Instead Of Celebration, Christmas A Time For Solace In Newtown
ROBERT SIEGEL, HOST:
And today, in Newtown, Connecticut, people came together to pray.
UNIDENTIFIED MAN: Hail, Mary full of grace, the Lord is with thee. Blessed art thou...
SIEGEL: It's less than two weeks since the mass shooting at Sandy Hook Elementary. In a season when people normally celebrate, Newtown is searching for solace. Mark Herz of member station WSHU visited one Catholic Church where parishioners have been especially hard hit by the violence.
MARK HERZ, BYLINE: St. Rose of Lima Church held the last of a sad series of funerals this past weekend. Eight of the church's families lost children in the shooting at the school where 20 students and six staff were killed. At the 7:30 mass this morning, Father Ignacio Ortigas told his parishioners he remembered that day when words could not console anybody, a dark day, he said. Then, he reminded them of the words on a large banner over the entrance to the church, a banner that showed a dark night with one star beaming its light upon a manger.
FATHER IGNACIO ORTIGAS: Jesus reminds us today, he says, the light shines in the darkness and the darkness has not overcome it.
HERZ: Outside St. Rose of Lima, a memorial much like others here in town holds a crowd of teddy bears, toys and cards. Newtown is just far enough north in Connecticut to have gotten a sprinkling of snow last night. It seemed like a bit of benediction for Mark Janetino(ph). He stopped by the memorial on his way to a mass with his wife Carrie and young daughter, Sadie.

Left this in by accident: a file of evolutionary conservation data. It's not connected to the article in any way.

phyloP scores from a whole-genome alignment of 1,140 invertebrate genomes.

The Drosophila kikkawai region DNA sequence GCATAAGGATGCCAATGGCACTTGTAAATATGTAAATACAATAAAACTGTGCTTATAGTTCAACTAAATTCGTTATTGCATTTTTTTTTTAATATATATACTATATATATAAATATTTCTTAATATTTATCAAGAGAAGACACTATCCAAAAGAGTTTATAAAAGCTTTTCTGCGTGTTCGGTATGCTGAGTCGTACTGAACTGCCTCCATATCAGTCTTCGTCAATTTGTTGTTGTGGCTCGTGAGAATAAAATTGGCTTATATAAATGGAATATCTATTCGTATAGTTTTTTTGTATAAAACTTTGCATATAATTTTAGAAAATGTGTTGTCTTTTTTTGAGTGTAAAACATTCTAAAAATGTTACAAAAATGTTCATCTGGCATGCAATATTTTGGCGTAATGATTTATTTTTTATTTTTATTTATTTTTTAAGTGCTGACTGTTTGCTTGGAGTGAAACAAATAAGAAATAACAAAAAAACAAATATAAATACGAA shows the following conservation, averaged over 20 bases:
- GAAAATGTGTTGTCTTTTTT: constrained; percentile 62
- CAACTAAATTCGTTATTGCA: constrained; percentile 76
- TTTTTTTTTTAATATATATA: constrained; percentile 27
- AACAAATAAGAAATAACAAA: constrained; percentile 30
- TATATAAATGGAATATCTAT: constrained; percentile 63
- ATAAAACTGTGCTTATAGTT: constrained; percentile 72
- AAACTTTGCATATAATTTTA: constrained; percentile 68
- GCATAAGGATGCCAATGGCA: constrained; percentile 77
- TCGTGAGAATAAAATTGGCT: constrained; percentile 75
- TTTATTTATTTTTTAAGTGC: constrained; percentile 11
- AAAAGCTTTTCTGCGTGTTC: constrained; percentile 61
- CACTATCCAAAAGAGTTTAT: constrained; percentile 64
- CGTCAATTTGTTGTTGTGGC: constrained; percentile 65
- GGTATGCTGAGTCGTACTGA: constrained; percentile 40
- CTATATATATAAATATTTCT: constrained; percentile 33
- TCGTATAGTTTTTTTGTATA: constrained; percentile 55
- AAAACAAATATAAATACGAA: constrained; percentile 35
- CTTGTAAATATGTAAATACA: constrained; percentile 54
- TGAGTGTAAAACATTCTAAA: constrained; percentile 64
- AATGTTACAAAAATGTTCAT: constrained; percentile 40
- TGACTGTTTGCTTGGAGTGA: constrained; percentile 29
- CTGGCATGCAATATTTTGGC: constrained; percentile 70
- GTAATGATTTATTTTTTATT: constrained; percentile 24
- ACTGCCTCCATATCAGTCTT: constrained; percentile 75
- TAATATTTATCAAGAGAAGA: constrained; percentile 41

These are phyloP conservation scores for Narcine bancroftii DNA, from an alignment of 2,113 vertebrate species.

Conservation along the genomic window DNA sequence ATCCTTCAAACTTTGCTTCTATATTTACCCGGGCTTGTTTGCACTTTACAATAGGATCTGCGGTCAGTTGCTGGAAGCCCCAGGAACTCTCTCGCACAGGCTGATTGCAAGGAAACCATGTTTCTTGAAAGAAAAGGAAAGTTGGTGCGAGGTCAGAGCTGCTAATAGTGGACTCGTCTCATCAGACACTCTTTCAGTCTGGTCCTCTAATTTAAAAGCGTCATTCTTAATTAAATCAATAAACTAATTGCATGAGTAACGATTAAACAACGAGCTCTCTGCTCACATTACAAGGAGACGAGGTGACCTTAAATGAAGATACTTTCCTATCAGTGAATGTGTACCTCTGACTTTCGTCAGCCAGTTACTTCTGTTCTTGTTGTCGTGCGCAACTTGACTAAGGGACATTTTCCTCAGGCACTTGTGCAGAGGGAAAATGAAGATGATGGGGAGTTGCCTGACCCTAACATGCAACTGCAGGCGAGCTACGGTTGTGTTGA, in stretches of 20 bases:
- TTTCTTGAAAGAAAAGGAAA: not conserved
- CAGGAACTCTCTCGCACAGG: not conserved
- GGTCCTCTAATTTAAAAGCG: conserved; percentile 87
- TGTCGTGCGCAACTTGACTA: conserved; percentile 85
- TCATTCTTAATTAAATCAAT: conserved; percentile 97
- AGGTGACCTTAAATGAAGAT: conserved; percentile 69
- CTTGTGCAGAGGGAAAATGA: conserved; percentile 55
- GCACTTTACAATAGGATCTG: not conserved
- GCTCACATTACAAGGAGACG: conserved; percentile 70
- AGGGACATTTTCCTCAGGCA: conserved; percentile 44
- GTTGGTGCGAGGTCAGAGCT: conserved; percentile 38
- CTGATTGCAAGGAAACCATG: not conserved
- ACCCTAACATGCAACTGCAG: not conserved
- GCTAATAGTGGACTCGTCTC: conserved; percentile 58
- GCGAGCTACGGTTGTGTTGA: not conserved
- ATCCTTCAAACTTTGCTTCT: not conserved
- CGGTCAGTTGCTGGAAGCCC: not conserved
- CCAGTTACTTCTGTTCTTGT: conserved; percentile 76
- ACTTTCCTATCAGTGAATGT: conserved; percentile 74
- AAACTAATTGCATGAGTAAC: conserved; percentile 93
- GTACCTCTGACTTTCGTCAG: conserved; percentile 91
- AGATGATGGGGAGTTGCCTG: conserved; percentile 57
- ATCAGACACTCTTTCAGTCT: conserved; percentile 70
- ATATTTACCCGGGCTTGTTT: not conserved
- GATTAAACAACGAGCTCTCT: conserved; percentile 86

MARK JANETINO: Just walking up to this memorial here, we were here a few days ago and saw it for the first time, both broke down into tears. And now to see it again with just this sort of light covering of snow on top of the toys and the flowers and stuff like that, I mean, there's something very heartbreaking about it, but there's also, I think, something really peaceful about that.
Maybe the snow wasn't an accident for Christmas morning here. And so, I'm going to choose to take comfort in that.
HERZ: Janetino is a Newtown native who lives in Wisconsin now. He and his wife say it was hard to be far away from here in the aftermath of the tragedy. Still, for Carrie Janetino, it was also troubling to be in Newtown now.
CARRIE JANETINO: It still doesn't feel like Christmas. I don't know. I mean, I think the community's done a great job of still trying to keep the holiday spirit, but it just doesn't - it's very surreal to look at all the memorials still out and think that, you know, this is normally a time we'd be celebrating. It just doesn't feel the same, especially thinking about all those little kids that aren't gonna get to celebrate this year.
HERZ: At the first morning mass, Father Ortigas offered what he said was a vision of those laid little kids.
ORTIGAS: And today, I can just imagine the joy of those angels, of those little ones, as they gather around Jesus, as they celebrate their Christmas in Heaven. We are sad they are not with us, but they are in the best place that they could ever be, with Jesus himself.
HERZ: Angels are an ever present image here as you walk through town. There are angels on storefronts, hanging from trees and on highway signs. So, maybe one of the ever present Christmas hymns held special meaning for the St. Rose of Lima worshippers this morning at the Mass that started in near darkness and ended with the sun beginning to break through the clouds. For NPR News, I'm Mark Herz in Connecticut. Transcript provided by NPR, Copyright NPR.